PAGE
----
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Are tubes the answer for alleviating your child’s ear woes?
January 09, 2024
Mother looking into toddler son's ear at home

    What’s the most common reason families visit the doctor? Ear infections! Five of six kids will have at least one before their third birthday. Many of these children have persistent or recurring ear infections, which are no fun for anyone.

    Otolaryngologist Dr. Rajanya Petersson explains why ear infections happen and what can be done about them

    What causes ear infections?

    Labeled diagram of ear anatomyEar infections result when bacteria spreads to fluid that builds up in the middle ear behind the eardrum. Babies’ and young kids’ eustachian tubes are smaller and more horizontal than in adults, making it difficult for this fluid to drain.

    You may notice that your child tends to get ear infections along with viruses, like a cold. That’s because a runny or stuffy nose can irritate the lining of the middle ear and cause it to swell. This makes it extra hard for that fluid to drain, so it builds up which can be painful on its own. If bacteria grow in that built up fluid behind the eardrum, it can turn into an even more painful infection. Although ear infections are common with colds and other viruses, they often happen on their own too.

    How can I know if my child has an ear infection?

    Ear infections can be quite painful, so your child will likely tell you their ear is hurting. If your little one isn’t talking yet, fever, irritability, tugging at the ear and difficulty sleeping may be signs they’re dealing with an infection.

    A medical provider will use an instrument called an otoscope to look in the ear. If the eardrum is red or bulging, it’s a sign of an ear infection. They may also blow a puff of air into the ear using a pneumatic otoscope to see if the eardrum moves back and forth the way it should. If it doesn’t, it’s likely due to the pressure from fluid built up behind it.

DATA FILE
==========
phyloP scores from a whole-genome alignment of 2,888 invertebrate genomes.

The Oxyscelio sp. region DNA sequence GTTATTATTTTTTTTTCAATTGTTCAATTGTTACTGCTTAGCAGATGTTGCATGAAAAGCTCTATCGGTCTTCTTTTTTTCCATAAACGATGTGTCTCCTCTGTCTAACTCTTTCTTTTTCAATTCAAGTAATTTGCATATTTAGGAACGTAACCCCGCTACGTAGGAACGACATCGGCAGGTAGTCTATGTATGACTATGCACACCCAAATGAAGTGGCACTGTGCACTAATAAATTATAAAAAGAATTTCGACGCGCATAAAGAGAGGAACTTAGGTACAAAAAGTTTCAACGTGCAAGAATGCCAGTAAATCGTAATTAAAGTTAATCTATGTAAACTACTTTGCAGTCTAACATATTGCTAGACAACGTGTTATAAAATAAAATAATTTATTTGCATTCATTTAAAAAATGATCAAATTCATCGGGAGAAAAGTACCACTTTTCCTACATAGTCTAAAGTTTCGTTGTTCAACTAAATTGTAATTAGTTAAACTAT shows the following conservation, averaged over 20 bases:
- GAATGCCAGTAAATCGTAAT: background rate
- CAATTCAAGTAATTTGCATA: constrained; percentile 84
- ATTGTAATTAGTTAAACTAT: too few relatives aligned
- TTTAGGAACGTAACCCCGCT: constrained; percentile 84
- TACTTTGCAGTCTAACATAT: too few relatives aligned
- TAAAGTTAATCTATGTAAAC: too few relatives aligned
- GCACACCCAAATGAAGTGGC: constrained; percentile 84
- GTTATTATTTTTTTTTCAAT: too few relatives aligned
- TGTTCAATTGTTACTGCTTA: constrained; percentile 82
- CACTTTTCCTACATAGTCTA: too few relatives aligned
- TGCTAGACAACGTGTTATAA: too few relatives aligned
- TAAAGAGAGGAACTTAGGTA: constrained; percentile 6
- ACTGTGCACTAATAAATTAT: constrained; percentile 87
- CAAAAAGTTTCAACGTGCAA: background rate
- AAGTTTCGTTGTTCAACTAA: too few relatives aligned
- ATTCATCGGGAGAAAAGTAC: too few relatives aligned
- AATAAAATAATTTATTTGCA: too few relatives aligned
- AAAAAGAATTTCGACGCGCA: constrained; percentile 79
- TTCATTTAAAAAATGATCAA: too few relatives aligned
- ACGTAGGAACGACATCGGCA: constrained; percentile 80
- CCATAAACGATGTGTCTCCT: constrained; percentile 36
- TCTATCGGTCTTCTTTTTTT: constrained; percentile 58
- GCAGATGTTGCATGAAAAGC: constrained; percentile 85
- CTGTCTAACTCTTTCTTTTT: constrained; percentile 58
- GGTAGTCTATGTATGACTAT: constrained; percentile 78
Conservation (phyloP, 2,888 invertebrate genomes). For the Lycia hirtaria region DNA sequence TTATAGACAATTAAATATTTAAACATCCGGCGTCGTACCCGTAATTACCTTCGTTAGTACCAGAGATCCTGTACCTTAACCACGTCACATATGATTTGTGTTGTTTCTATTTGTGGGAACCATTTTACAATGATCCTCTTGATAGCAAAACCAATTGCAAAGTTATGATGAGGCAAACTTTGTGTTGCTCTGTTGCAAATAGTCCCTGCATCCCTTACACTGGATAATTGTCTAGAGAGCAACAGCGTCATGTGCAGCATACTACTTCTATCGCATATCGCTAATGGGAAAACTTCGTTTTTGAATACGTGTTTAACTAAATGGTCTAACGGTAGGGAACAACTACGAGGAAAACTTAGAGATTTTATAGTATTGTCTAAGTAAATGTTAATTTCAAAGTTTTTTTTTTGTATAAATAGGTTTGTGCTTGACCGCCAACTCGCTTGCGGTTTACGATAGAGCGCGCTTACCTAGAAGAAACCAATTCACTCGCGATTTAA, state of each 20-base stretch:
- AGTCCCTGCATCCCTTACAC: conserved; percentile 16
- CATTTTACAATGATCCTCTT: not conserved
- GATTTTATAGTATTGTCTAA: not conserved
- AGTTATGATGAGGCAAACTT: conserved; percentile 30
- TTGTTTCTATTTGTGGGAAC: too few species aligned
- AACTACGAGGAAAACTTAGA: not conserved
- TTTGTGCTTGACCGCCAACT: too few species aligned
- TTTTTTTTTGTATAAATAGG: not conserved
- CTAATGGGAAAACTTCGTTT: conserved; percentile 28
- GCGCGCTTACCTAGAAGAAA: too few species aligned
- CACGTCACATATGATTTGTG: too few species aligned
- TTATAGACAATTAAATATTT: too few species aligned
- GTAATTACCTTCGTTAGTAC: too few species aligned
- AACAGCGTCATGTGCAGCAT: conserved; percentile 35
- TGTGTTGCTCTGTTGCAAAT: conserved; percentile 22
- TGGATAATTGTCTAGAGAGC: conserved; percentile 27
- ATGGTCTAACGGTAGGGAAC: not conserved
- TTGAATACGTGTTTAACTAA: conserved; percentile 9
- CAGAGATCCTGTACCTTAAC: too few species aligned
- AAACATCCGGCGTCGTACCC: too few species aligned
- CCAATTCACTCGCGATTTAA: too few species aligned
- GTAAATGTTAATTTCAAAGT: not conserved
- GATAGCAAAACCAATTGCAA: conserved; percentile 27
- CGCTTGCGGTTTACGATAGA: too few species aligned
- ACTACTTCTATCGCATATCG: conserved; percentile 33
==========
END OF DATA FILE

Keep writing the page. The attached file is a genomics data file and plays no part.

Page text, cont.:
How are ear infections treated?

    If the infection is mild, we often recommend waiting a couple days to see if it clears up on its own, and treating pain symptoms with acetaminophen or ibuprofen. If it doesn’t, or if the infection is severe at the time of diagnosis, we’ll prescribe antibiotics to kill or slow the growth of the bacteria causing the infection. If kids take antibiotics too often, it’s possible their bodies could develop antibiotic-resistant bacteria, which would make future infections even more difficult to treat. That’s why we try make sure we prescribe them only when we’re sure they’re needed. If your child is prescribed antibiotics, they’ll likely start feeling better before the infection is fully cleared. Make sure they still take all of the recommended doses, so the bacteria and infection are completely wiped out.

    Over-the-counter medicines such as acetaminophen or ibuprofen can help relieve pain before antibiotics are given or begin working. For children who get recurring or chronic ear infections, doctors may recommend ear tubes – or tiny tubes made of soft plastic placed in the ear drum – to allow ventilation and prevent fluid buildup, especially if the hearing is being affected too from fluid buildup.

    Are ear tubes the right choice for my child?

    If the pediatrician has concerns about the frequency of your child’s ear infections – usually at least three in a 6-month period or six in a year – they may refer you to an otolaryngologist (also called an ear, nose and throat, or ENT doctor). We’ll do a thorough exam of your child’s ears, nose and throat, and talk with you about their health history, as well as obtain a hearing test. We’ll consider tubes if fluid stays behind the ear between infections and/or if your child is experiencing any hearing loss. Your child’s age is another key factor. Most often, tubes are recommended for little ones between 1 and 3 years old. As they get older, the eustachian tubes are getting bigger and better able to drain fluid from the ear. Everyone is different though! Sometimes ear tubes are even appropriate for teens.

    If we recommend ear tubes, and you agree that they’re the right choice for your child, we’ll schedule them for outpatient surgery. Your child will be placed under anesthesia by one of our specially trained pediatric anesthesiologists. The surgeon will make a very small hole in the eardrum and place the tiny tube in it. The procedure takes about 15 minutes. After a popsicle, some hugs and a couple hours, they’ll likely be feeling great. They won’t feel the tube, but they may notice they can hear better.

    As the eardrum slowly heals, it’ll push the tube out. This usually happens over the course of about a year, but the exact timeline is unique to each child.

    Find out what it’s like to have outpatient surgery at CHoR.

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